Following National Volunteer Week in May unpaid helpers belonging to emergency responder groups such as the Marine Rescue, State Emergency Service (SES), Rural Fire Service (RFS) and Surf Life Saving (SLS) received a 'thank you' card leading into this month's Thank a First Responder Day.
The theme of this card was 'Better Together'.
Marine Rescue NSW has more than 3000 professionally trained volunteers who are committed to saving lives on the water.
Every NSW SES volunteer is part of a team of more than 10,000 highly-trained professionals across the State who share a commitment to helping their communities.
Every NSW SES volunteer is part of a team of more than 10,000 highly-trained professional
The NSW RFS comprises almost 2000 rural fire brigades with a total volunteer membership of approximately 72,000.
With 181,572 members nationally, and 314 affiliated Surf Life Saving clubs, Surf Life Saving Australia (SLSA) represents the largest volunteer movement of its kind in the world.
Thank a First Responder Day is a timely reminder to the community and visitors to thank all the amazing volunteers who support us locally during times of need.
It is also timely to acknowledge the needs of emergency responder groups in maintaining and increasing the numbers of volunteers.
SLSA strives to create a safe environment through patrols, education and training, public safety campaigns and the promotion of health and fitness.
Surf Life Saving on the Lower North Coast (LNC) of NSW is comprised of Crowdy Head, Taree-Old Bar, Black Head, Forster, Cape Hawke and Pacific Palms clubs.
Roles within SLSA are many and varied.
Those on active beach patrols work hard in their own time to gain their required awards and to maintain their skills and fitness.
Members give of their time on weekends and public holidays during patrolling months - which extends from September to April - to ensure the safety of local and visiting beach-goers.
A common scenario on the Lower North Coast is for patrols to be rostered on a four hour shift during which preventative interventions and rescues are performed.
Preventative interventions include advising swimmers on beach and surf conditions.
Within the wider community, SLSA members are also on hand to assist during emergency situations including flood rescues, searches and retrievals.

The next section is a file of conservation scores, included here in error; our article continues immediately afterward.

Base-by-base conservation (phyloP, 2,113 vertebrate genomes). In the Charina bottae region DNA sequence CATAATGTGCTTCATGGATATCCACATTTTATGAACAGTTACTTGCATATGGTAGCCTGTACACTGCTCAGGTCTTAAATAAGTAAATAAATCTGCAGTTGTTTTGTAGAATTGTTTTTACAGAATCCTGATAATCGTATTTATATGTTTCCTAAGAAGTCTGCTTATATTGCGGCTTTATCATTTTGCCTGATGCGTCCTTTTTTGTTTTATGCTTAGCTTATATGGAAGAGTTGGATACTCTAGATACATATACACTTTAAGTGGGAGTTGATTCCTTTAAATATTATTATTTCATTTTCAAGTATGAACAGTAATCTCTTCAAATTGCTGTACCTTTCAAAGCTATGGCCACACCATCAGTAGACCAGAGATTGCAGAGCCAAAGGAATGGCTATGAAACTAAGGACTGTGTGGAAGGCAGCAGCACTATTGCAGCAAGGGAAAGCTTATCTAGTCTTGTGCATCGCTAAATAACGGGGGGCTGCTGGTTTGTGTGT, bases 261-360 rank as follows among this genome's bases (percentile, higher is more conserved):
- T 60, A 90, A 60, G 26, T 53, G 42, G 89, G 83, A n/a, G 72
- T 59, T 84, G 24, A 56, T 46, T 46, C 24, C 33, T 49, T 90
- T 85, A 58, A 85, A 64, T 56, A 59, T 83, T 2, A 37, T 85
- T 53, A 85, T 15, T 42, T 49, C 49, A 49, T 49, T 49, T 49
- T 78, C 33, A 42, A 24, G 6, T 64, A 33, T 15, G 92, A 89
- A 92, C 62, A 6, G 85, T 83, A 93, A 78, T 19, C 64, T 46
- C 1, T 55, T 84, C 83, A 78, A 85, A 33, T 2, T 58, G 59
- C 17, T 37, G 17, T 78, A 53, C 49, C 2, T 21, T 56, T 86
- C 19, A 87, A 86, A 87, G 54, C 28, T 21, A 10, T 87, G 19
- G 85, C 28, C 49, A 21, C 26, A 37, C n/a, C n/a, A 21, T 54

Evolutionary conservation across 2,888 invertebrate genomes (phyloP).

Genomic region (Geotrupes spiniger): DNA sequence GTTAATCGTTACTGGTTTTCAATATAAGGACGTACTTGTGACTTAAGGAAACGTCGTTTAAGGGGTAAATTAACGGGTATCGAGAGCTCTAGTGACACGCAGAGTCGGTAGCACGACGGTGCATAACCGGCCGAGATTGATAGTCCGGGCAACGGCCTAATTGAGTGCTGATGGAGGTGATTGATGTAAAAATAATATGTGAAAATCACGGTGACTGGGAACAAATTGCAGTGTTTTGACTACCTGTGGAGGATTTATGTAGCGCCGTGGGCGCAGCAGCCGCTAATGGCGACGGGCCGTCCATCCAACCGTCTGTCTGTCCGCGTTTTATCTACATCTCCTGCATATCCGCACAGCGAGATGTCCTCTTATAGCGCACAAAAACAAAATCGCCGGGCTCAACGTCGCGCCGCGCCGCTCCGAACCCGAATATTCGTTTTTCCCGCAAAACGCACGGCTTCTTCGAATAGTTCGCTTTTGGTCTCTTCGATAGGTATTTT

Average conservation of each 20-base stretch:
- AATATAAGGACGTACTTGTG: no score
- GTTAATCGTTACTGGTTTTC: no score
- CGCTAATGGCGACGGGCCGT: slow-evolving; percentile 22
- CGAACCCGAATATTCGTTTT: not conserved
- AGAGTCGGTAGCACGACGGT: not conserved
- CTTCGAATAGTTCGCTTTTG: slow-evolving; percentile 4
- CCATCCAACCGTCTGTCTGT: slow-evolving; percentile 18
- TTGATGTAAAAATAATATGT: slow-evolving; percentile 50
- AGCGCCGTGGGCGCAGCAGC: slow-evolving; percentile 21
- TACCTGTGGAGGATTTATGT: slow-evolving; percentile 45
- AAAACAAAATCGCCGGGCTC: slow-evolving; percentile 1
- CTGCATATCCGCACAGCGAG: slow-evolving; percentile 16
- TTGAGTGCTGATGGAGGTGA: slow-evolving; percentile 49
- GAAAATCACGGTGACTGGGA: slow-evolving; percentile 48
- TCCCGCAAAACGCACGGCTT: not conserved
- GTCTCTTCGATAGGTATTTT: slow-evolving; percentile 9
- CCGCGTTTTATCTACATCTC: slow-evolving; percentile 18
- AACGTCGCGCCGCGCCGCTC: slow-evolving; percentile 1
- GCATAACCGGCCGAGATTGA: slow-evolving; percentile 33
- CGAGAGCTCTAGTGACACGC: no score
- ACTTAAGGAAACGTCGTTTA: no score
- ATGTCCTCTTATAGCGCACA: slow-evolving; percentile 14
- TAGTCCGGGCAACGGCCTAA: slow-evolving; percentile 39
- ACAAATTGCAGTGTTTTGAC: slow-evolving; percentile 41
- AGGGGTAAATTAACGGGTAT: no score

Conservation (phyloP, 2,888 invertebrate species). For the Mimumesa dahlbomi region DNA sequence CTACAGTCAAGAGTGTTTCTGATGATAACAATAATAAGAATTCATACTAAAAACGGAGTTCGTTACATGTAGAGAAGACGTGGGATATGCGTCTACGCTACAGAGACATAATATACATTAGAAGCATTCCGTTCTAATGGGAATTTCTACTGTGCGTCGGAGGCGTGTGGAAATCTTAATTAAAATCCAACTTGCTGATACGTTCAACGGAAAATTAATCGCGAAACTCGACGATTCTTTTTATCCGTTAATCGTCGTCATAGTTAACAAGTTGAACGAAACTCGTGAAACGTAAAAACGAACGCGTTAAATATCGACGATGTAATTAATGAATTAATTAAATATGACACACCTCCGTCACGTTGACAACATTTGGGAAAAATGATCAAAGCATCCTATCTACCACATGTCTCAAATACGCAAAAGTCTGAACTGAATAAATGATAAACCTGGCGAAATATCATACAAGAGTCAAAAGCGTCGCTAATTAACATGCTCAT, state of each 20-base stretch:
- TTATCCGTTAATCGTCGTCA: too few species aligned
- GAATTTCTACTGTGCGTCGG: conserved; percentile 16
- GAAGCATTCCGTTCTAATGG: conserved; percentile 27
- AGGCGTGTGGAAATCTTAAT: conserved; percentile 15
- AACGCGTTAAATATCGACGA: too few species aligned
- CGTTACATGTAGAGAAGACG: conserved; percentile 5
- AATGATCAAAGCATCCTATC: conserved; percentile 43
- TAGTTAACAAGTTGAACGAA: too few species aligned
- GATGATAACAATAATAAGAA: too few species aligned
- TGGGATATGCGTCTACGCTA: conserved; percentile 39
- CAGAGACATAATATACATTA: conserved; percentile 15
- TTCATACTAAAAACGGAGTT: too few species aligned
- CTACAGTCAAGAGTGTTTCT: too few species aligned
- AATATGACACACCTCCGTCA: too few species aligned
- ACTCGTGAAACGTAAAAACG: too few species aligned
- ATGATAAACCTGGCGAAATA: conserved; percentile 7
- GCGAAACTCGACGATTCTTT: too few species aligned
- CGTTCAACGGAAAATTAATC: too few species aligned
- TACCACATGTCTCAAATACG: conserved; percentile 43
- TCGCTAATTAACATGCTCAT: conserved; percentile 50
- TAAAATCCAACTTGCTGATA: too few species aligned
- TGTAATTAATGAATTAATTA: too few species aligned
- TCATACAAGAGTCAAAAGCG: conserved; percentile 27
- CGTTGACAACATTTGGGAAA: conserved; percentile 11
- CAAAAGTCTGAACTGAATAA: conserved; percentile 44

SLSA volunteers are also vital in ensuring the nippers education programs for children aged 5-14 years.
Roles within this group include age managers and water safety officers (WSO) but also extends to assisting with fundraising barbecues and social nights.
WSOs are provided with the skills and knowledge of surf awareness, aquatic rescues and resuscitation in order to support children in their respective training courses.
A WSO requires a minimum of a Surf Rescue Certificate which entails membership of a club, being at least 13 years of age, and a swim of 200 metres in five minutes or less.
A new role has emerged over the past five years - piloting a UAV (un-crewed aerial device).
This is a role which can be undertaken by anyone of age 16 years or more regardless of physical fitness.
This enables a SLSA member to fly a sub two kilo drone for shark mitigation surveillance and water safety monitoring.
The UAV program is funded through the NSW government and the number of beaches covered is being expanded on an annual basis.
Surf life saving clubs are central hubs of communities around Australia and are at the heart of surf life saving.
They're more than just a building, they're a place to call home, they're like a family.
No matter who you are, or what your background, everyone is welcome and there is a role for everyone no matter your skill level.
To become involved or to find out more about local surf lifesaving, new volunteers can head to club websites to learn how they can become another element in making our community 'Better Together.'
Boasting more than 75,000 members in NSW alone it can rightfully claim to be one of the largest volunteer organisations of its type in the country.
The State's lifesavers are involved at 129 clubs, patrolling more than 1500 kilometres of coastline from Lighthouse Beach in the north to Pambula Beach in the south, and building on a legacy that can be traced back to the early 20th century.
The origins of Surf Life Saving NSW, and indeed Australia, can be traced back to the actions of William Gocher at Manly Beach in September 1902, defying the law of the time by bathing during the prohibited hours.
As surf bathing grew in popularity, its dangers just as rapidly became apparent. Small groups of experienced and regular surfers began to form themselves into lifesaving bodies to assist those who required to be rescued from an unfamiliar environment.
As clubs grew the need for a united front to raise funds and seek assistance from local and state governments resulted in the formation of the NSW Surf Bathing Association on October 18, 1907.
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